Using small boats is great when weather is good for flip-flops and lift offs, bikini tops and cutoffs (Thanks Travis). One needs to wade into the water a bit to launch, have water drip off the paddle shafts into your lap, and even though the seats in the boats are off the bottom, there’s usually enough water brought aboard that it wicks its way up pant legs that hang over the edge of the seat. It’s no longer that kind of weather, and the water temperature is dropping fast. We could outfit ourselves with cold weather gear, waterproof breeches, boots, and such, but that’s not our style.
Our wardrobe is not full of special purpose costumes for each of our activities. Watching bicyclists in their brightly colored spandex costumes brings chuckles. Good lord! They’re riding along NY country roads, not the Tour de France! The spandex must be helpful in keeping jiggly parts in place as they bump and bounce along the potholes and ruts of our horrendously maintained roads. (Did anyone ever tell you that the tax rates in NY are the highest in the nation? Don’t know what they do with all the money, but it’s not used on roads.) Those bright colors must be so they won’t get shot by the turkey hunters or run down by the Bentley drivers.
So, without special costumes, our boating season is over … and it’s the time of year to start thinking about building another boat. Well, not exactly. There are lots of boats that I think would be fun to build, but we have a couple of constraints. First, some are too large or heavy for cartopping and there’s no place to park a trailer on our property. Second, the boat shop is getting full and I’m not yet keen about building outside storage for a flotilla of boats. And no, I’m not going to start renting storage space.
Hmmm, maybe I should sell boats to make more room? Nope! That could bring liability problems and New York has way too many lawyers. NY is second only to D.C. with 20.4 lawyers per capita. OK, 20.4 for every 10,000 capitae.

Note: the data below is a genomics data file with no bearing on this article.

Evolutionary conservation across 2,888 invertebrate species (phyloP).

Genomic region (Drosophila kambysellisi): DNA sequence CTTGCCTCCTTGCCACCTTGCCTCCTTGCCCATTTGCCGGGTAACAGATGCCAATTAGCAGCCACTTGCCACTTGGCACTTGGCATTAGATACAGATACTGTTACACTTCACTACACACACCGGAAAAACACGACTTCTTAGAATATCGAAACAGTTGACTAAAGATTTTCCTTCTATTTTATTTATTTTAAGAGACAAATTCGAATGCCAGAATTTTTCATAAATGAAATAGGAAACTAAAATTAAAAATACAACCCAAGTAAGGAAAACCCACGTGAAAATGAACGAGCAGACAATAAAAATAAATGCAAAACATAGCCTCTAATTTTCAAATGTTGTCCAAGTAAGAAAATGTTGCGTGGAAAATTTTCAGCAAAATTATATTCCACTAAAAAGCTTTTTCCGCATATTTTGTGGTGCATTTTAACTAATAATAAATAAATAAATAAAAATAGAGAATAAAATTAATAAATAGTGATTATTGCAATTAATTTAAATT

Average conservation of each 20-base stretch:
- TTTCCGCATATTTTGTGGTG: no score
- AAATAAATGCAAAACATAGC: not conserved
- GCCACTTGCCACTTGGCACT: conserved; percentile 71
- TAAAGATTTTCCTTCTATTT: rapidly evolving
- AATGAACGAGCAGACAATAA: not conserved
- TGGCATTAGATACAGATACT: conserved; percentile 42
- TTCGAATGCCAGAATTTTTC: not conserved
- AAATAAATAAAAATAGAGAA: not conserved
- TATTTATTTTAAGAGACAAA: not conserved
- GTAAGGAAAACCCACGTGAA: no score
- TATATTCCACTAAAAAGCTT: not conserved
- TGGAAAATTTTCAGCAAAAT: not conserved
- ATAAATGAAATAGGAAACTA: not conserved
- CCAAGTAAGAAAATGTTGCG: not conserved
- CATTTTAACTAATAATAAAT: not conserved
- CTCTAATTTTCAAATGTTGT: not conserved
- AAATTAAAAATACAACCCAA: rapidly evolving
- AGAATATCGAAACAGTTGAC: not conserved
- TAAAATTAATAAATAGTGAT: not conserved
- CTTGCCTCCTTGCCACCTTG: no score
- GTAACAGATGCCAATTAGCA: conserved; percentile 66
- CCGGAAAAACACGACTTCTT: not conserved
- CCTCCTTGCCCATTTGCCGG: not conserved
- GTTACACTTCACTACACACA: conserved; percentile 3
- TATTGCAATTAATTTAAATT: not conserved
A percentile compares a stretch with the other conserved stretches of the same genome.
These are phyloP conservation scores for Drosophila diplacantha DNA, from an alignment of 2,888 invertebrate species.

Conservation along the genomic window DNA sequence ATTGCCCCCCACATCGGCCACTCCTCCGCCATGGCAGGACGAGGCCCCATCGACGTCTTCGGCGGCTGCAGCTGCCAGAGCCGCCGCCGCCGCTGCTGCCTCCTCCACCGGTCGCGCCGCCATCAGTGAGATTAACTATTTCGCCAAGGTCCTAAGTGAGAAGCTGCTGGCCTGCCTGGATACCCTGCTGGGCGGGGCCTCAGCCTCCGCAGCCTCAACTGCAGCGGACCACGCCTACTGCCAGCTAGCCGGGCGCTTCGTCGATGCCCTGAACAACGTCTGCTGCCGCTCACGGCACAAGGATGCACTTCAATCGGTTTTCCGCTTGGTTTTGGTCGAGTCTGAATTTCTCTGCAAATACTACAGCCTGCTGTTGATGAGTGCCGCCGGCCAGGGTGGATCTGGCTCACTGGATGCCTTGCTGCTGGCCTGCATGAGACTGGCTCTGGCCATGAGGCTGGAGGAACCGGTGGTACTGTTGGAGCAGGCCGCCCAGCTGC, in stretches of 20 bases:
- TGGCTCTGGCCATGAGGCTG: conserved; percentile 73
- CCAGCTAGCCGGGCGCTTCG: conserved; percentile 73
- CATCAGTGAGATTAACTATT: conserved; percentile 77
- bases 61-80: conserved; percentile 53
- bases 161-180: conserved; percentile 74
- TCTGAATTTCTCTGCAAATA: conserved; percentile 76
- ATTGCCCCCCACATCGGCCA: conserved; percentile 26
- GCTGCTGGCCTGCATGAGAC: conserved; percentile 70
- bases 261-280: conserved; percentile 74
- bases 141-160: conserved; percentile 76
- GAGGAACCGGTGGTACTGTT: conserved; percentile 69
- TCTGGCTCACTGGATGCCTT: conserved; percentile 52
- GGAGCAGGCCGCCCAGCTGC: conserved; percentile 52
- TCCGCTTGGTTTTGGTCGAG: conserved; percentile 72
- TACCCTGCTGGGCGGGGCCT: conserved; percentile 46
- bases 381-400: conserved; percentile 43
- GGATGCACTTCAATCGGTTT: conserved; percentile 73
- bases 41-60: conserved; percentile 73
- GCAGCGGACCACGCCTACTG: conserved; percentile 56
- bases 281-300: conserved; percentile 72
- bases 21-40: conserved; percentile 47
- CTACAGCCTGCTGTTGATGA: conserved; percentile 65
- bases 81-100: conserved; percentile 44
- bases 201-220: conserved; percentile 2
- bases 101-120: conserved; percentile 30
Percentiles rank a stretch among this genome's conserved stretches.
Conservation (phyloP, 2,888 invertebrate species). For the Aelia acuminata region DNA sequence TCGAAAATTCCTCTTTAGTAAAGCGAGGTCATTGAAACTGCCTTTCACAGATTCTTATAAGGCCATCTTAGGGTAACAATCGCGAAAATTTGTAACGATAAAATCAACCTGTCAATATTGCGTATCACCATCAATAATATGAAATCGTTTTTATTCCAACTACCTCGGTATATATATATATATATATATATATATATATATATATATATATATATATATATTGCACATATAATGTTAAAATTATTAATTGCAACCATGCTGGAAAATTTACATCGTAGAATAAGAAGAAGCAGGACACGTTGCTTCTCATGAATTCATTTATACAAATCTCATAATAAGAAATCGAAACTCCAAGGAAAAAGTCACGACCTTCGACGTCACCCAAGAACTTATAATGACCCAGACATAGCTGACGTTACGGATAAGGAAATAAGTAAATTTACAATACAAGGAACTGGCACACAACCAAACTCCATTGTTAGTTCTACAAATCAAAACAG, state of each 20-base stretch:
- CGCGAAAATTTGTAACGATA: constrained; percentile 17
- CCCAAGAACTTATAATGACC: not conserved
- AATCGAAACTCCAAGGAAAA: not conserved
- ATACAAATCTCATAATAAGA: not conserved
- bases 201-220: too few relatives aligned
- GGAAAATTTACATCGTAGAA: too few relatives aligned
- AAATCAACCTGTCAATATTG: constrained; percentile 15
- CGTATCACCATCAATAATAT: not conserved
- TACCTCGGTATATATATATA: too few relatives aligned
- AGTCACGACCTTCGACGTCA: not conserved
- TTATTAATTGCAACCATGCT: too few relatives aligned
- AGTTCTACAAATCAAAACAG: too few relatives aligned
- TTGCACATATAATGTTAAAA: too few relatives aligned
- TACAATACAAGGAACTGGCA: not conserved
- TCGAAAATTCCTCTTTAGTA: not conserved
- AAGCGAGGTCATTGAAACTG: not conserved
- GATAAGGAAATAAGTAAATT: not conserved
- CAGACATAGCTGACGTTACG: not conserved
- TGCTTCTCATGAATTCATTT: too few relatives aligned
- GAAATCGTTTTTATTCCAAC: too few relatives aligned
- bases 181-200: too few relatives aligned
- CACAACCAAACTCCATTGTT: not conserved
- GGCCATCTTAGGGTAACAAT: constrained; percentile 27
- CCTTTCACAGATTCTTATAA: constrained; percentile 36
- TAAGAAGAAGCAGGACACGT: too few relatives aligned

Woodworking includes a huge number of variations. In fact, boatbuilding is a relative back water when compared to many other variants. Maybe the most popular, if the magazine rack at the bookstore, or the number of blogs mean anything is “fine” cabinet and furniture building. Unlike boatbuilding, all of that furniture stuff needs straight boring lines right angles and fancy joinery. No sweeping sheer lines, no wonderfully twisted planks, no rolling bevels, no intriguing acute joins, just straight lines and square corners. I don’t think I’ll ever want to master the dovetail joint. Besides, our house is already full of furniture, and I have no interest in building it for sale, dealing with 20.4 lawyers, etc.
Of course, there are dozens, if not hundreds, of other interesting wood working paths to follow: houses, decks, specailty furnishings (think Shaker), boxes, decorative devices of all sorts, and more! Kari Hultman, “the Village Carpenter,” is a one woman show about the variety of woodworking one can enjoy.
Wood turning? Maybe soon. That partially finished treadle lathe only needs this ole crank to make some cranks and finish fitting it out.
Wood carving? Getting warmer (as in the Hot & Cold children’s hunting game). More in the next posting.